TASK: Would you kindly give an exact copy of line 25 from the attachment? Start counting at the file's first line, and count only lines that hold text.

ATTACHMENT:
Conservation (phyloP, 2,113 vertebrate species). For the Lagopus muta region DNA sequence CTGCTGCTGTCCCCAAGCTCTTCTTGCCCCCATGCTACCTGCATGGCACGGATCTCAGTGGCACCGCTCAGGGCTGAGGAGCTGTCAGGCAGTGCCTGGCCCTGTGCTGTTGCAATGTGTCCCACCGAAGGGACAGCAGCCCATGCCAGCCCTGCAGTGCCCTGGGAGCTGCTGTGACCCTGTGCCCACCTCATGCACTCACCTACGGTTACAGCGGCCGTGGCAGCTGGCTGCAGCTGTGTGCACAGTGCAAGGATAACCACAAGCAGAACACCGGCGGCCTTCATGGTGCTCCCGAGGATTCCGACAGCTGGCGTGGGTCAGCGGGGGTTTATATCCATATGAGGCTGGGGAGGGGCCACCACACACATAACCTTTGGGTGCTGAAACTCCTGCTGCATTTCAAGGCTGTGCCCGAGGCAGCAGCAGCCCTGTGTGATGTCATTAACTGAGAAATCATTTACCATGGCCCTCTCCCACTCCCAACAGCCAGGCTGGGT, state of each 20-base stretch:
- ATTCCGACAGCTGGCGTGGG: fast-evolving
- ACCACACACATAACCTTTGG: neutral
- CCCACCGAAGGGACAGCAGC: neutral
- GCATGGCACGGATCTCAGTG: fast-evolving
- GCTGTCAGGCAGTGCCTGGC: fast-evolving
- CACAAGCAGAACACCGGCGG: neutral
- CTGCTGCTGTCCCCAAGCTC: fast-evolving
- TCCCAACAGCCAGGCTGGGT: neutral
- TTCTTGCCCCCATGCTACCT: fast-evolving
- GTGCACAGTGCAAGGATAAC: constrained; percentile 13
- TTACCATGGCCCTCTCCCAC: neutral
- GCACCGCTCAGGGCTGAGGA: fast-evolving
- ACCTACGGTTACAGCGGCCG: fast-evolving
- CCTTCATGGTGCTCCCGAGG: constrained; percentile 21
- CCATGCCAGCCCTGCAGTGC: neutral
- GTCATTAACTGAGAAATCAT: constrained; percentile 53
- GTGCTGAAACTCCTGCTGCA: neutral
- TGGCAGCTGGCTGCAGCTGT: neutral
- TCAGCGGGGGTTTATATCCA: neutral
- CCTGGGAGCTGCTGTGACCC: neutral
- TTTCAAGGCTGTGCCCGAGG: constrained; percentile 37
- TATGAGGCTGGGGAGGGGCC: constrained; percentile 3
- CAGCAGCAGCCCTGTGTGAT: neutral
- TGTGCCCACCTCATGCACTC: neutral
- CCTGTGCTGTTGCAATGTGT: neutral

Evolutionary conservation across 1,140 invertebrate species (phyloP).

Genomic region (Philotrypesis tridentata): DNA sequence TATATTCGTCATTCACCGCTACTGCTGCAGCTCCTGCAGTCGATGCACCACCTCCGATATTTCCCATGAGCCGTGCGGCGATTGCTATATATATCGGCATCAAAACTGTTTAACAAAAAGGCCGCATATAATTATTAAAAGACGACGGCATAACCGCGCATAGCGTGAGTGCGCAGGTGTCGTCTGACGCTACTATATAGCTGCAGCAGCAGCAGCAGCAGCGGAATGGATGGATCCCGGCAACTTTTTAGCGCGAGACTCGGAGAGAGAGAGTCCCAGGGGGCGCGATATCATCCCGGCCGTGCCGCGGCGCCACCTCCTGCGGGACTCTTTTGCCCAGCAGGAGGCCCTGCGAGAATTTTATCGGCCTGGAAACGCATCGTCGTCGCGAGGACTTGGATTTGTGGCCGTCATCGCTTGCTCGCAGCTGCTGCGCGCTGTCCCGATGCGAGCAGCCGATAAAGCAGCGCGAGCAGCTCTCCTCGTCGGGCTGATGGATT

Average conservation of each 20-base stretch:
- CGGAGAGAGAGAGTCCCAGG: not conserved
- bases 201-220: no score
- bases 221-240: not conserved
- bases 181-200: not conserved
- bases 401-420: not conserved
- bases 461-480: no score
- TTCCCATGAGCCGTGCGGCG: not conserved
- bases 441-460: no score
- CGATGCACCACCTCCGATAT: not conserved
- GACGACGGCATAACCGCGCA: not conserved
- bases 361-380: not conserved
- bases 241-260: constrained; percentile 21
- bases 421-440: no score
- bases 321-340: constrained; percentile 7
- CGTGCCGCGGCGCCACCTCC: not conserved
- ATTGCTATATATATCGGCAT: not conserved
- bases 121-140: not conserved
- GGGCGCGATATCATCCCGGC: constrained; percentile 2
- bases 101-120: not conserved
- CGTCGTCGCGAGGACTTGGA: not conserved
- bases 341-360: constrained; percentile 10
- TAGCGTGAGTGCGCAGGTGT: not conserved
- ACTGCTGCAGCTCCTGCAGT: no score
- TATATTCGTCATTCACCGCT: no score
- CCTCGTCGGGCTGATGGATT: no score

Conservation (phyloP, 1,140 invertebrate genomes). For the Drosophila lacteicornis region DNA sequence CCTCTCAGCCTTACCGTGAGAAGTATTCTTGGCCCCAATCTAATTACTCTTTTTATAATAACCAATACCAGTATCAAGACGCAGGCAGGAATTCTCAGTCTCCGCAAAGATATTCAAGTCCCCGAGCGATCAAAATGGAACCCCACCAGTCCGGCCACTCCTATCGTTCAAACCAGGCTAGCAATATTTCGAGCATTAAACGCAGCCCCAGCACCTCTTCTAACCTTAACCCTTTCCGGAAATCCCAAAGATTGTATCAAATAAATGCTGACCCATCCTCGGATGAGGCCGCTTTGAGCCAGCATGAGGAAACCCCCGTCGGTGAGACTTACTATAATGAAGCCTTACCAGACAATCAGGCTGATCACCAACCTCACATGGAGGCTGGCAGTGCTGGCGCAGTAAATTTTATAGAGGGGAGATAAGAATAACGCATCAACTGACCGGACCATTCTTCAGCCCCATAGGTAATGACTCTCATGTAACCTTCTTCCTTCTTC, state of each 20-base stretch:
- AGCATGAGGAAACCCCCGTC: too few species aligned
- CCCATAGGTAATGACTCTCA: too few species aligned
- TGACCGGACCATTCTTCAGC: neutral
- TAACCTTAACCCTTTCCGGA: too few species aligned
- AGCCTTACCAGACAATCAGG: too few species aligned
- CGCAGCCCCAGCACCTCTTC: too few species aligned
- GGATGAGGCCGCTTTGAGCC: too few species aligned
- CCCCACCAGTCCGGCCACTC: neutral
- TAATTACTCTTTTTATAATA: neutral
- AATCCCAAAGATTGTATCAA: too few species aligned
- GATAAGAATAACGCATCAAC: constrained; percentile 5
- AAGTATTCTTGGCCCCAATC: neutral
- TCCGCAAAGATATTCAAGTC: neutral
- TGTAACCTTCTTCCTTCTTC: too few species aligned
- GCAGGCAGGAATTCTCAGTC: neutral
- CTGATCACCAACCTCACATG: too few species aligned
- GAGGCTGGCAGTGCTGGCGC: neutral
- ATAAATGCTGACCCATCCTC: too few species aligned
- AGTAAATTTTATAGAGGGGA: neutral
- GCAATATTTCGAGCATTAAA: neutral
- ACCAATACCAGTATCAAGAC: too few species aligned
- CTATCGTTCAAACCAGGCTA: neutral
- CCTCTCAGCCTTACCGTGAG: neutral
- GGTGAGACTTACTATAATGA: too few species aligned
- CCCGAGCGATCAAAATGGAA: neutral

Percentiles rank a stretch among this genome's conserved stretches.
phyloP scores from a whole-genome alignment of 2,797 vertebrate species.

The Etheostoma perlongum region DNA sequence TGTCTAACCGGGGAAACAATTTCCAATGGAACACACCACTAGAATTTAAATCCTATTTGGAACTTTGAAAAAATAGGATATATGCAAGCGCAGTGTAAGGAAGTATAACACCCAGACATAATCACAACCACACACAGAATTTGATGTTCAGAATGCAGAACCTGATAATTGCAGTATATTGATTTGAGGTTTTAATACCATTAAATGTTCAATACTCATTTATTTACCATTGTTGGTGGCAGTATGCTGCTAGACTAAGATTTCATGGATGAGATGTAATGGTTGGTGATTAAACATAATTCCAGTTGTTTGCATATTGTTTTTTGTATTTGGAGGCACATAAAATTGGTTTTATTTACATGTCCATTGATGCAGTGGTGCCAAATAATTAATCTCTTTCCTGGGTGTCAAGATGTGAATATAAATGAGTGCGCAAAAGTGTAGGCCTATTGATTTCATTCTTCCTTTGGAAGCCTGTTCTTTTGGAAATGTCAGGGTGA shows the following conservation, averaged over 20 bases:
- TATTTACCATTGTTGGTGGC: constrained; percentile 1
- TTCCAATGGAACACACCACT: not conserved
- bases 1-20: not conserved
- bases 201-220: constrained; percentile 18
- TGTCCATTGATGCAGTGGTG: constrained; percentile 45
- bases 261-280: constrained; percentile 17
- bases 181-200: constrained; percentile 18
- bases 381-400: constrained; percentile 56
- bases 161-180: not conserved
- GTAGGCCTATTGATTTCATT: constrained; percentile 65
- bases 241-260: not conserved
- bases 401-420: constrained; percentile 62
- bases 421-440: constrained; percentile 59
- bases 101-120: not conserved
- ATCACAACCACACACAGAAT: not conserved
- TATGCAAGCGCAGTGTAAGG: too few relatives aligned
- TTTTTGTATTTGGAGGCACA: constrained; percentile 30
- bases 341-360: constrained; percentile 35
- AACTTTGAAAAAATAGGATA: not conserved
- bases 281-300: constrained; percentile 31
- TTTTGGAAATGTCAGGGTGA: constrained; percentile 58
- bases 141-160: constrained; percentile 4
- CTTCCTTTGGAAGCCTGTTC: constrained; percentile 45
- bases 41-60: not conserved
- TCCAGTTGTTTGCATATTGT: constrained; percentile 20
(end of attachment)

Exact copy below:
- TGTGCCCACCTCATGCACTC: neutral